Amid the mounting scandal surrounding intimidation letters to registered voters with Spanish surnames in Orange County, People For the American Way Foundation is asking Secretary of State Bruce McPherson to further reassure all naturalized citizens in California that their votes will count.
Democracia U.S.A. (DUSA), a national non-partisan Hispanic civic engagement program, announced today that it has registered over 105,342 new Hispanic voters from Arizona, Florida, New Jersey and Pennsylvania—creating a 27 percent increase in the number of registered Hispanic voters in Pennsylvania alone. DUSA, a project of People For the American Way Foundation, has active operations throughout Hispanic neighborhoods in each of these states.
Today, the Missouri Supreme Court struck down the state’s burdensome voter identification law that would have required all Missourians to show a government-issued photo ID, a modern-day poll tax that was also struck down in Georgia and Arizona, both with similar voter ID bills.
In response to the intimidating letter sent to Spanish-surnamed registered voters in Orange County and intended to stop these naturalized citizens from voting, Melissa Daar, California Policy and Field Director of People For the American Way Foundation issued the following statement:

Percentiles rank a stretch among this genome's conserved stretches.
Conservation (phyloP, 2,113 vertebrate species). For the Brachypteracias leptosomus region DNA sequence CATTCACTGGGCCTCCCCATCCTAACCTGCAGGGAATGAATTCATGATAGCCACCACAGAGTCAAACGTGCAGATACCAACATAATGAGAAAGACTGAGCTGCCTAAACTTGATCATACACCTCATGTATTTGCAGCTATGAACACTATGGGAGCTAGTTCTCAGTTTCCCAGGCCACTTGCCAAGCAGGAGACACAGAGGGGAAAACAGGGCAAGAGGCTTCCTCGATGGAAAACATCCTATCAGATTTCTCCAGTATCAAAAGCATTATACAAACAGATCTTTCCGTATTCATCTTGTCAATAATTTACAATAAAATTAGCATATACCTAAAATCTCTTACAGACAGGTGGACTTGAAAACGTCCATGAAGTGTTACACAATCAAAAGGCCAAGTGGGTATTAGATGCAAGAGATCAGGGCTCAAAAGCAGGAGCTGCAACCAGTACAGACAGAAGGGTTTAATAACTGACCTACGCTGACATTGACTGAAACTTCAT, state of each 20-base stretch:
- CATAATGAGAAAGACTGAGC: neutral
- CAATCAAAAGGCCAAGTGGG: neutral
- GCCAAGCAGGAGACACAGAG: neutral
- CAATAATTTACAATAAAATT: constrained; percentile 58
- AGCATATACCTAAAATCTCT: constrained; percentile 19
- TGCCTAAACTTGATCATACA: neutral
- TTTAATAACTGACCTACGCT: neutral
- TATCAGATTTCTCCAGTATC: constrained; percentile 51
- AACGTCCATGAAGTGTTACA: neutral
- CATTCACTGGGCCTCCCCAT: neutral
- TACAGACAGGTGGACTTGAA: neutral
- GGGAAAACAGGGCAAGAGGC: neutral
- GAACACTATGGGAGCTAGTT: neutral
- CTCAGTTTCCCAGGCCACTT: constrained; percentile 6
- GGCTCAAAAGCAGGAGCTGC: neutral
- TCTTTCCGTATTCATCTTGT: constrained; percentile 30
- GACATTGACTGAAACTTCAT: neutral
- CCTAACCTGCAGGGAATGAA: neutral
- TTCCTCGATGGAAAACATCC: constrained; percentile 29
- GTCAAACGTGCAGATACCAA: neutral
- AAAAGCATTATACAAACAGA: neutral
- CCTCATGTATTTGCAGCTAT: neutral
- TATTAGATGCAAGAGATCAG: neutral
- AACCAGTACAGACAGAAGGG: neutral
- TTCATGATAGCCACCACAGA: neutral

A major new survey released by the Center for American Values in Public Life refutes some widely held assumptions about how Americans’ religious views and values influence their political behavior. The study indicates that even among evangelical Christians, issues like addressing poverty and providing affordable health care handily trump restricting access to abortion and banning gay marriage.
Maryland election officials moved to limit voter disenfranchisement in Montgomery County Maryland and Baltimore City by extending voting by an hour in both jurisdictions. The decision to extend voting in Baltimore came after a lawsuit filed by the NAACP through the Election Protection coalition, led by PFAW Foundation, the NAACP, and the Lawyers' Committee for Civil Rights under Law.
On September 1, People For the American Way Foundation hailed a court victory in Ohio, where U.S. District Judge Kathleen O’Malley issued a preliminary injunction against portions of Ohio’s new voter law and Secretary of State Ken Blackwell’s restrictive interpretations of that law.
It is becoming much harder for many Americans to vote. The barriers range from unintentional to obvious to insidious, and they are proliferating across the nation. Racial minorities, students, the poor, and senior citizens are bearing the brunt of new rules and regulations that discourage and limit voting.